The Flathead Valley’s Leading Independent Journal of Observation, Analysis, & Opinion. © James R. Conner.


28 April 2012

Selfish Montanans get Optimum Cable to deprive
Western Montana citizens of Spokane PBS station KSPS

Montana’s look inward forces have reason to celebrate this weekend. PBS television station KSPS from Spokane is finally gone from Optimum Cable’s services for Western Montana. And with that, cable’s blackout of TV from Spokane is complete.

Optimum still provides PBS, of course, but it’s Montana PBS, produced by Montana’s university system, and the local programming is … well, local. So was KSPS’s local programming, which is one reason I preferred watching it. I enjoyed learning about the Pacific Northwest, as did a lot of people in Western Montana. It extended our horizon beyond the Big Sky.

Now Optimum has yanked the horizon back to the Montana border. Not only is KSPS gone, so are Spokane’s ABC, CBS, and NBC TV affiliates and their local news programs. And even those stations represented a yank-back. When I immigrated to the Flathead during Jimmy Carter’s presidency, cable also offered stations from Seattle and Salt Lake City.

With the commercial stations, the issue was money. Each local network affiliate wanted exclusive access to the local audience. That maximized income.

And with the PBS stations, the issue was … money. According to Vince Devlin’s report in the Missoulian:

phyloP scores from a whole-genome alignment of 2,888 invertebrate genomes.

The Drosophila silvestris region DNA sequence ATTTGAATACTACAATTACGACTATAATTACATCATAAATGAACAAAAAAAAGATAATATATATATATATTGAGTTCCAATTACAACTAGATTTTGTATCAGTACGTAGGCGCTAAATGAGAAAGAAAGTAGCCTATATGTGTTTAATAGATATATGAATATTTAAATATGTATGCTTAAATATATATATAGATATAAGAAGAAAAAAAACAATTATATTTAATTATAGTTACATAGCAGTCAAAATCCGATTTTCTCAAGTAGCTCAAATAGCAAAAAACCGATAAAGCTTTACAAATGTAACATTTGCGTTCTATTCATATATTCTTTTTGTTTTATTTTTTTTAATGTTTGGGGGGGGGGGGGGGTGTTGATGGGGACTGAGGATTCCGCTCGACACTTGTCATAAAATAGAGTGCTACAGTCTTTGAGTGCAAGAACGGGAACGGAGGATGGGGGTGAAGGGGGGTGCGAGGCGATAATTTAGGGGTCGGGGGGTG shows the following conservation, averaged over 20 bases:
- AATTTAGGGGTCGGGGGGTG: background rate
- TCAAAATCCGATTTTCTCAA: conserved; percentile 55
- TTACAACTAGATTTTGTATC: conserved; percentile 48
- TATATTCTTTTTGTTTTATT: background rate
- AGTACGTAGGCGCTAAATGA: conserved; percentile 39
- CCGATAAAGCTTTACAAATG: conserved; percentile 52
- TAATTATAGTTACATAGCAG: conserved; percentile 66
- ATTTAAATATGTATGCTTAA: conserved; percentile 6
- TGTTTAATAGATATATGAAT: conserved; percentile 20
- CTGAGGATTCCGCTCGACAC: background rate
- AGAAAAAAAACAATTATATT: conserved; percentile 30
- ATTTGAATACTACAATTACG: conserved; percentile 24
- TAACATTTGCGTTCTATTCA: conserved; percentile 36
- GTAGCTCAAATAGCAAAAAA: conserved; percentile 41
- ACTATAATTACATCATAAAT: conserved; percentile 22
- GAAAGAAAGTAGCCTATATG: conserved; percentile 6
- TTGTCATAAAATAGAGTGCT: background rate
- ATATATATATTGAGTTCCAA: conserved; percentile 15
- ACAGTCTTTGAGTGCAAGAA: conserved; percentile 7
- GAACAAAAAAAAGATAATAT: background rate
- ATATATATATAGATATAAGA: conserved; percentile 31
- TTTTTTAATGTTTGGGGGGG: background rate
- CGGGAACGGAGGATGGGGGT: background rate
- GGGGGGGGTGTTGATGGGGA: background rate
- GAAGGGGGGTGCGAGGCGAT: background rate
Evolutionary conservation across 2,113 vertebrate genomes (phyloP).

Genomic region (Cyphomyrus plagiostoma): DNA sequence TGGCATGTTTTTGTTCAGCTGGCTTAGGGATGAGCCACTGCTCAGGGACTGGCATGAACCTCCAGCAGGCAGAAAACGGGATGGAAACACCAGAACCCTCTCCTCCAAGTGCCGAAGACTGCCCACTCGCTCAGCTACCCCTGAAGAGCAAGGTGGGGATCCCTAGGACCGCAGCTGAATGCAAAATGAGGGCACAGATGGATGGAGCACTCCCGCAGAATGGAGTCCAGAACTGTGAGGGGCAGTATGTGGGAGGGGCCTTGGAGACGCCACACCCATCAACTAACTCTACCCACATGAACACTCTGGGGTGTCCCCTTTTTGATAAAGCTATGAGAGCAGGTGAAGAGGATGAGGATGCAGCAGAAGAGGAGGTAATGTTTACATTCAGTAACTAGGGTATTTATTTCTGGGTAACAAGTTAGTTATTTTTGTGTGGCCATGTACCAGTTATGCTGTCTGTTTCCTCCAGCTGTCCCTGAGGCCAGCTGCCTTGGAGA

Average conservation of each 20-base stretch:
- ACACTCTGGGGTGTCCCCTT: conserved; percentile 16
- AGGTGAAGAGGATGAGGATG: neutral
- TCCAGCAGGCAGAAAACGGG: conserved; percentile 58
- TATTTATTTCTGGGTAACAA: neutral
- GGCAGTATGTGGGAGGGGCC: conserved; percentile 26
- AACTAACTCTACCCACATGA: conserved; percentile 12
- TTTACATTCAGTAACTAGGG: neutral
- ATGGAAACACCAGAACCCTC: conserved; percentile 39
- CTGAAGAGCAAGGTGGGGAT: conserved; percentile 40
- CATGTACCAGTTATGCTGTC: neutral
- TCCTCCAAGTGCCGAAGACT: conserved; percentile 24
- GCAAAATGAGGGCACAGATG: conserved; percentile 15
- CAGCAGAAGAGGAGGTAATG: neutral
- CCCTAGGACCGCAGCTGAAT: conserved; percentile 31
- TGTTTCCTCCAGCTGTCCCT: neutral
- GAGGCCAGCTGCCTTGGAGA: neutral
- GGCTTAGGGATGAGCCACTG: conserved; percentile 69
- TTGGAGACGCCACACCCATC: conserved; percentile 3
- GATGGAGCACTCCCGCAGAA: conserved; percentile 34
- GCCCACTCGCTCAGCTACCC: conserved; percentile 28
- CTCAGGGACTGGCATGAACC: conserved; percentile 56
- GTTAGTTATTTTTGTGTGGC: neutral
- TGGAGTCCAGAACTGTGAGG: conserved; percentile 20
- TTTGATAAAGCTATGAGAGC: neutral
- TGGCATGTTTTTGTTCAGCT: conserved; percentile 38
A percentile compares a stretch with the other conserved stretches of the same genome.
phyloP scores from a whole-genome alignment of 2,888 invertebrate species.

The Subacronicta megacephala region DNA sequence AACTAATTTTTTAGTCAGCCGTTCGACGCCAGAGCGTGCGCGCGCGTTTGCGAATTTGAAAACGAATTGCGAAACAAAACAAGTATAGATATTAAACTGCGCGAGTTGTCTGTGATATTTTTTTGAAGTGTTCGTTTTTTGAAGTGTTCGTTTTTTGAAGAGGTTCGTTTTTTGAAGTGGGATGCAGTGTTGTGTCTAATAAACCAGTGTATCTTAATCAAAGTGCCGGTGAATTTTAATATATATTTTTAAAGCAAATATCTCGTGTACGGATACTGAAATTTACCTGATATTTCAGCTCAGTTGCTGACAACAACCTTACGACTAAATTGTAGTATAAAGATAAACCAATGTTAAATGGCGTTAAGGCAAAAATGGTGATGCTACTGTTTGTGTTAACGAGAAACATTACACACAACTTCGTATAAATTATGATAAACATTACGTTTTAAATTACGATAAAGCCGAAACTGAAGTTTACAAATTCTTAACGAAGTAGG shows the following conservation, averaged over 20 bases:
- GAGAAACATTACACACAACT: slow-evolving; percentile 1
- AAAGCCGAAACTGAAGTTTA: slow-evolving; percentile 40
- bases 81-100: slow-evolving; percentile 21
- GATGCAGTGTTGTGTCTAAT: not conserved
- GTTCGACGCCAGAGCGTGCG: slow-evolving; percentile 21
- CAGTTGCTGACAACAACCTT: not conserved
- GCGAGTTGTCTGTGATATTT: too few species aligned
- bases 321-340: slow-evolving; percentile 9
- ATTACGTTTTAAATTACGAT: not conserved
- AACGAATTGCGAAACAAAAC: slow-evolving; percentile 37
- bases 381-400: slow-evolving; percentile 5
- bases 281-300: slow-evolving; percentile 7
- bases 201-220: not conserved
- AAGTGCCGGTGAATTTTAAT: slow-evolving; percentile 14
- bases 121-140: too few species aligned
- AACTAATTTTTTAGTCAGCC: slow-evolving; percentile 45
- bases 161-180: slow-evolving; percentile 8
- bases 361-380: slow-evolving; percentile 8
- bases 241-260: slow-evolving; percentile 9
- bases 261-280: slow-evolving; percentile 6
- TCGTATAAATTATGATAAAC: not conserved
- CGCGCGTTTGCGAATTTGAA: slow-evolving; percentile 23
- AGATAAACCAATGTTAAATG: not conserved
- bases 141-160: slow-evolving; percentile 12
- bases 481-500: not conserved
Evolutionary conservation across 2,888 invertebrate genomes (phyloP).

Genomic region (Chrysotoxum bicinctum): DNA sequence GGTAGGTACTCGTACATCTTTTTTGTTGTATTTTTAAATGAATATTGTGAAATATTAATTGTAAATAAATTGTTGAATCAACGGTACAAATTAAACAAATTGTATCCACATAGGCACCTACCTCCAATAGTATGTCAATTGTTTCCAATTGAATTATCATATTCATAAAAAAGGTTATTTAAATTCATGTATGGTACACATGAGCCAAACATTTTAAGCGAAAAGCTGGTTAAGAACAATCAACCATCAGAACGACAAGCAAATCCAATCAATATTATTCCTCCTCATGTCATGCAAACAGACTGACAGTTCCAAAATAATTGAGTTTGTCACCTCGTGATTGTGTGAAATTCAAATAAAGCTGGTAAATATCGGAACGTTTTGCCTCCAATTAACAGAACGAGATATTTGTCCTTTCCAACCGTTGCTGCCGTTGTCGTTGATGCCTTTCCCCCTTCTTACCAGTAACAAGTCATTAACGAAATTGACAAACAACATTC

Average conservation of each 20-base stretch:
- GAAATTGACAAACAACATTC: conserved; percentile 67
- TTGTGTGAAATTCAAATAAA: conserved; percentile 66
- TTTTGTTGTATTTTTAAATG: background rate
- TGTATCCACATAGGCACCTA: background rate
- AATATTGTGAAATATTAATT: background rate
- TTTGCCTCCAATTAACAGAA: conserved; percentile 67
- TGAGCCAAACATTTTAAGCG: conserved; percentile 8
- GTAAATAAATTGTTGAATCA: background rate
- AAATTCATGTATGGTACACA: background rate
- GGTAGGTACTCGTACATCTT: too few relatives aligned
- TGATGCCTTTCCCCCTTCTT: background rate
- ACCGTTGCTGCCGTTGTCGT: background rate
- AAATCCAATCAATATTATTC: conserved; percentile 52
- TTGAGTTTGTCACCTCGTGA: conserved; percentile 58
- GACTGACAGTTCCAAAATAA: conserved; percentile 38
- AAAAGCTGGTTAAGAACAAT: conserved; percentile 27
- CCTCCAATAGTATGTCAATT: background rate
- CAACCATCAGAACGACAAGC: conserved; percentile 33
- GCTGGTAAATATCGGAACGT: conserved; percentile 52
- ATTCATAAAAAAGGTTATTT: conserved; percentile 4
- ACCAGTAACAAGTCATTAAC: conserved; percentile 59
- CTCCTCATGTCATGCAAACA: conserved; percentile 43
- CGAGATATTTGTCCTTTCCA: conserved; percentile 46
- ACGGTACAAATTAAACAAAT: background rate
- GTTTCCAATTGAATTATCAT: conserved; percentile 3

The Spokane station has 1,100 Friends of KSPS in western Montana who annually donate $125,000 to $130,000 to the public television station.

“Obviously, we’re disappointed that we won’t have to opportunity to serve western Montana anymore,” KSPS general manager Claude Kistler said. “We’ve spent 30-plus years building that relationship.”

The numbers can be run many different ways, but most point to KSPS’s losing a million dollars a decade — a tidy sum that Montana PBS hopes will be diverted its way. If I were KSPS, I’d offer to rent its Western Montana membership list to Montana PBS for $125,000 a year.

Some KSPS watchers, knowing the deal is both dirty and done, will sigh, “oh, well,” switch to KUFM, hold no grudges, and write Montana PBS a check during pledge week (which seems to be every other week nowadays). That’s their right. I’m staying steamed. In matters such as these, never forgive, never forget, is the only moral option.